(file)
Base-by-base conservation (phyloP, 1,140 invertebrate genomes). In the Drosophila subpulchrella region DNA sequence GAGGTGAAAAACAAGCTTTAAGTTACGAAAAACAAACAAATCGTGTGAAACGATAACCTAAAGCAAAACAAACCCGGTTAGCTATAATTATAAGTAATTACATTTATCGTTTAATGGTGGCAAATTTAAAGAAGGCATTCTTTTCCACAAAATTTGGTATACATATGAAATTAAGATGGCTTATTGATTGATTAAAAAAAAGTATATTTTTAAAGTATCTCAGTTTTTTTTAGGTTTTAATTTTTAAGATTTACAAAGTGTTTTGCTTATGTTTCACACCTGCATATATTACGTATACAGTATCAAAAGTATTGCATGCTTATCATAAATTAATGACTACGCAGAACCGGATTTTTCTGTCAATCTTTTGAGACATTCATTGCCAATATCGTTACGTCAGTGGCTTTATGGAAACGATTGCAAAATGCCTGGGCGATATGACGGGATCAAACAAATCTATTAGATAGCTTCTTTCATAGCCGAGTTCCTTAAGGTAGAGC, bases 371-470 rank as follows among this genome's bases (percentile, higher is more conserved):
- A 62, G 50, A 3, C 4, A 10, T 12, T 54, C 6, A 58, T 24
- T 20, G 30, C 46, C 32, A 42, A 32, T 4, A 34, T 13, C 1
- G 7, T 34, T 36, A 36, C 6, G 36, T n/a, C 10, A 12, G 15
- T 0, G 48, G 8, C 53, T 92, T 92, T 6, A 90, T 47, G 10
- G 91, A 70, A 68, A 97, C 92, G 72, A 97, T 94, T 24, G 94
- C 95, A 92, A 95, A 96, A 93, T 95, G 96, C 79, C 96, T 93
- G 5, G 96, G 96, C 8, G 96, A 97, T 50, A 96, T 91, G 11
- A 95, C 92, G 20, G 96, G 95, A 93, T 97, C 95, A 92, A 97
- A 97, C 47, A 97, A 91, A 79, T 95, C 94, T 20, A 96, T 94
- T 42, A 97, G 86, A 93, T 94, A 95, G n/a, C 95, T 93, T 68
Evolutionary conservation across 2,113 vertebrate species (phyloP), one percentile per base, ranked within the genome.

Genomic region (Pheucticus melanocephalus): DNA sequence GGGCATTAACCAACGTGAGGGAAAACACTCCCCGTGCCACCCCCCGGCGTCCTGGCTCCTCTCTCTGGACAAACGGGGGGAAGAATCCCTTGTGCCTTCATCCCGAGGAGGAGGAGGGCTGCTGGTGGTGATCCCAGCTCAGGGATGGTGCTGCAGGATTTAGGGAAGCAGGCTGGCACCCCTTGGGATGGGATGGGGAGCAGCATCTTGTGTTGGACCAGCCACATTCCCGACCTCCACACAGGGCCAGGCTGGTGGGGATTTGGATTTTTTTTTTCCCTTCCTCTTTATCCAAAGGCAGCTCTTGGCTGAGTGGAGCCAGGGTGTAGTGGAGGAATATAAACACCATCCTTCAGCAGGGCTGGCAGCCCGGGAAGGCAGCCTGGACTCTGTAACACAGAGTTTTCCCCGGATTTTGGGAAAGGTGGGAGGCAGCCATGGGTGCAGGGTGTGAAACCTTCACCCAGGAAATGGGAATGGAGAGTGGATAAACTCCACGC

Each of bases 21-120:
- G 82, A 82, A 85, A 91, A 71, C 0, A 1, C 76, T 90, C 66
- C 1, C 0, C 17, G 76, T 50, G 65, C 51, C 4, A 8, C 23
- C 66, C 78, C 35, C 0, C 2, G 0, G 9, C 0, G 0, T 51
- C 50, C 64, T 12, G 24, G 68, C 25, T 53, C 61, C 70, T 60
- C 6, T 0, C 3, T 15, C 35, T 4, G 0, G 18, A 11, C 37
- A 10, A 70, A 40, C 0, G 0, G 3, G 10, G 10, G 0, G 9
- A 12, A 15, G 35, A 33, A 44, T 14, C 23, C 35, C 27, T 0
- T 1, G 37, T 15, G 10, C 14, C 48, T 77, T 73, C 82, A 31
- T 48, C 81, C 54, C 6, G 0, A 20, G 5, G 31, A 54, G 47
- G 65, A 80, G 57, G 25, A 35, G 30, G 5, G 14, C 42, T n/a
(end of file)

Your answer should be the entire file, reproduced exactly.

Base-by-base conservation (phyloP, 1,140 invertebrate genomes). In the Drosophila subpulchrella region DNA sequence GAGGTGAAAAACAAGCTTTAAGTTACGAAAAACAAACAAATCGTGTGAAACGATAACCTAAAGCAAAACAAACCCGGTTAGCTATAATTATAAGTAATTACATTTATCGTTTAATGGTGGCAAATTTAAAGAAGGCATTCTTTTCCACAAAATTTGGTATACATATGAAATTAAGATGGCTTATTGATTGATTAAAAAAAAGTATATTTTTAAAGTATCTCAGTTTTTTTTAGGTTTTAATTTTTAAGATTTACAAAGTGTTTTGCTTATGTTTCACACCTGCATATATTACGTATACAGTATCAAAAGTATTGCATGCTTATCATAAATTAATGACTACGCAGAACCGGATTTTTCTGTCAATCTTTTGAGACATTCATTGCCAATATCGTTACGTCAGTGGCTTTATGGAAACGATTGCAAAATGCCTGGGCGATATGACGGGATCAAACAAATCTATTAGATAGCTTCTTTCATAGCCGAGTTCCTTAAGGTAGAGC, bases 371-470 rank as follows among this genome's bases (percentile, higher is more conserved):
- A 62, G 50, A 3, C 4, A 10, T 12, T 54, C 6, A 58, T 24
- T 20, G 30, C 46, C 32, A 42, A 32, T 4, A 34, T 13, C 1
- G 7, T 34, T 36, A 36, C 6, G 36, T n/a, C 10, A 12, G 15
- T 0, G 48, G 8, C 53, T 92, T 92, T 6, A 90, T 47, G 10
- G 91, A 70, A 68, A 97, C 92, G 72, A 97, T 94, T 24, G 94
- C 95, A 92, A 95, A 96, A 93, T 95, G 96, C 79, C 96, T 93
- G 5, G 96, G 96, C 8, G 96, A 97, T 50, A 96, T 91, G 11
- A 95, C 92, G 20, G 96, G 95, A 93, T 97, C 95, A 92, A 97
- A 97, C 47, A 97, A 91, A 79, T 95, C 94, T 20, A 96, T 94
- T 42, A 97, G 86, A 93, T 94, A 95, G n/a, C 95, T 93, T 68
Evolutionary conservation across 2,113 vertebrate species (phyloP), one percentile per base, ranked within the genome.

Genomic region (Pheucticus melanocephalus): DNA sequence GGGCATTAACCAACGTGAGGGAAAACACTCCCCGTGCCACCCCCCGGCGTCCTGGCTCCTCTCTCTGGACAAACGGGGGGAAGAATCCCTTGTGCCTTCATCCCGAGGAGGAGGAGGGCTGCTGGTGGTGATCCCAGCTCAGGGATGGTGCTGCAGGATTTAGGGAAGCAGGCTGGCACCCCTTGGGATGGGATGGGGAGCAGCATCTTGTGTTGGACCAGCCACATTCCCGACCTCCACACAGGGCCAGGCTGGTGGGGATTTGGATTTTTTTTTTCCCTTCCTCTTTATCCAAAGGCAGCTCTTGGCTGAGTGGAGCCAGGGTGTAGTGGAGGAATATAAACACCATCCTTCAGCAGGGCTGGCAGCCCGGGAAGGCAGCCTGGACTCTGTAACACAGAGTTTTCCCCGGATTTTGGGAAAGGTGGGAGGCAGCCATGGGTGCAGGGTGTGAAACCTTCACCCAGGAAATGGGAATGGAGAGTGGATAAACTCCACGC

Each of bases 21-120:
- G 82, A 82, A 85, A 91, A 71, C 0, A 1, C 76, T 90, C 66
- C 1, C 0, C 17, G 76, T 50, G 65, C 51, C 4, A 8, C 23
- C 66, C 78, C 35, C 0, C 2, G 0, G 9, C 0, G 0, T 51
- C 50, C 64, T 12, G 24, G 68, C 25, T 53, C 61, C 70, T 60
- C 6, T 0, C 3, T 15, C 35, T 4, G 0, G 18, A 11, C 37
- A 10, A 70, A 40, C 0, G 0, G 3, G 10, G 10, G 0, G 9
- A 12, A 15, G 35, A 33, A 44, T 14, C 23, C 35, C 27, T 0
- T 1, G 37, T 15, G 10, C 14, C 48, T 77, T 73, C 82, A 31
- T 48, C 81, C 54, C 6, G 0, A 20, G 5, G 31, A 54, G 47
- G 65, A 80, G 57, G 25, A 35, G 30, G 5, G 14, C 42, T n/a